U.S. Pat. No. 5,006,436 discloses a UV curable, aqueous alkaline developable solder mask composition having a thermal free radical initiator capable of generating free radicals with heat, and a polyunsaturated compound capable of being thermally crosslinked by the free radicals to provide a substantially fully cured coating. U.S. Pat. No. 5,316,791 discloses a process for improving the impact resistance of a coated plastic substrate by applying an aqueous polyurethane dispersion as a primer layer, partially curing the layer by air drying, applying a coating composition over the primer layer, and curing the coating composition to form an abrasion-resistant hard coat. U.S. Pat. No. 5,382,604 discloses a crosslinked adhesive composition having an epoxidized diolefin block polymer crosslinked by UV radiation through at least some of the epoxy functionality.

U.S. Pat. No.5,558,911 discloses a method of coating articles with powder coatings having polymers applied to the substrate to be coated, melting the polymers, and crosslinking by UV radiation.

U.S. Pat. No. 5,591,551 discloses a lithographic coating and method of coating at least a portion of a surface allow of an article with a radiation-crosslinkable polymer and exposing it to a pattern of radiation to produce an image. The polymer is disclosed to be a copolymer of an isoolefin of 4-7 carbon atoms and para-alkylstyrene.

U.S. Pat. No. 5,618,586 discloses self-crosslinkable film-forming compositions as coatings and a process for preparing multi-layered coated articles with a colored base coat and a clear top coat, wherein the composition includes a non-gelled addition polymer that is the free radical initiated reaction product of an N-alkoxymethyl (meth) acrylamide and at least one other ethylenically unsaturated monomer.

These conventional curable products generally require several steps, particularly coating or effectively laminating a prepared product with the UV-curable coating. However, it would be advantageous to provide independent polyolefin compositions that are capable of being cured without the need for additional processing steps, such as coating or laminating an article with a curable composition. It is thus desired to produce such a product, preferably one having enhanced surface durability. The present invention provides new polyolefin compositions that satisfy this need.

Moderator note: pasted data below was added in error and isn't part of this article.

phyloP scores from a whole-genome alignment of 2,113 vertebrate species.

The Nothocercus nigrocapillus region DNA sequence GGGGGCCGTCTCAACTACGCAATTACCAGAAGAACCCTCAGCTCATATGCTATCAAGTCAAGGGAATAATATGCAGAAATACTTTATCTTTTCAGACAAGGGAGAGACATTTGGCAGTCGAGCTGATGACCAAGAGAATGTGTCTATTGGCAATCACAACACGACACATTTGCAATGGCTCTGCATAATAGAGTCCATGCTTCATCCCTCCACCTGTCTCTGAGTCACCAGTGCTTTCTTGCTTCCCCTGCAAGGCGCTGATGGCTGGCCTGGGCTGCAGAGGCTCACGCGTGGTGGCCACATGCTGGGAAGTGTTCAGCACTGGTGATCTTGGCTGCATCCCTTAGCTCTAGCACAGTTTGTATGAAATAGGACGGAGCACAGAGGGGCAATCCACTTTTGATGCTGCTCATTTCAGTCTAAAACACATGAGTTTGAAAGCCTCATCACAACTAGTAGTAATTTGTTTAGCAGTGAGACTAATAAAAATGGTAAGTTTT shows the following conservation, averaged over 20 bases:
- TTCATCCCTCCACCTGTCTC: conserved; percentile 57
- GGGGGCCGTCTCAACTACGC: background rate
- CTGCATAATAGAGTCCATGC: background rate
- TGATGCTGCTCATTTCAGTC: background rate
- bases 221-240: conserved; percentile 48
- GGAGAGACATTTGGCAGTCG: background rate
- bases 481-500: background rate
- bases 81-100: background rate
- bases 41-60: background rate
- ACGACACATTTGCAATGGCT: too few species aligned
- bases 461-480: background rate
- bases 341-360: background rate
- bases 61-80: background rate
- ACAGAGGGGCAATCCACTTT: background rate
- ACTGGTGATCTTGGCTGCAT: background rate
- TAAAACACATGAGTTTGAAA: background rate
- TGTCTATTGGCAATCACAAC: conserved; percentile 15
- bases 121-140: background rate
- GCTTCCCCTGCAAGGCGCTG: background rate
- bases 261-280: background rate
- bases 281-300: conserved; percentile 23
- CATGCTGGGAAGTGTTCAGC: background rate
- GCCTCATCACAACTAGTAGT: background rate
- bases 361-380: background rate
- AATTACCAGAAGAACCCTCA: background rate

SUMMARY OF THE INVENTION

The present invention relates to a thermoplastic polyolefin composition having enhanced surface durability, which includes a base component of a thermoplastic polyolefin, at least one radiation-crosslinkable component present in an amount sufficient to enhance the surface durability of the thermoplastic polyolefin base component when radiation-cured, and at least one photoinitiator present in an amount sufficient to initiate crosslinking of the radiation-crosslinkable component upon exposure of the thermoplastic polyolefin composition to radiation.

In one embodiment, the polyolefin composition also includes a filler in an amount of between 0.1 to 30 weight percent. In a preferred embodiment, the filler includes calcium carbonate, clay, talc, mica, glass, zinc oxide, wollastonite, silica, titanium dioxide, or mixtures thereof.

In another embodiment, the thermoplastic polyolefin base component is thermally treated prior to or subsequent to radiation exposure. The thermal treatment may vary in intensity from 25° C. to 150° C. and may vary in duration from a few minutes up to a few days (e.g., from 2 minutes to 48 hours) depending on the temperature and desired extent of cure. Alternately, the base component can be subjected to a series of alternating thermal and radiation treatments which may be of varying duration lengths depending on the desired physical properties.

The compositions may contain photo-oxidative stabilizers that prevent environmental degradation of the thermoplastic polyolefin base component without interfering substantially with the photoinitiated surface crosslinking.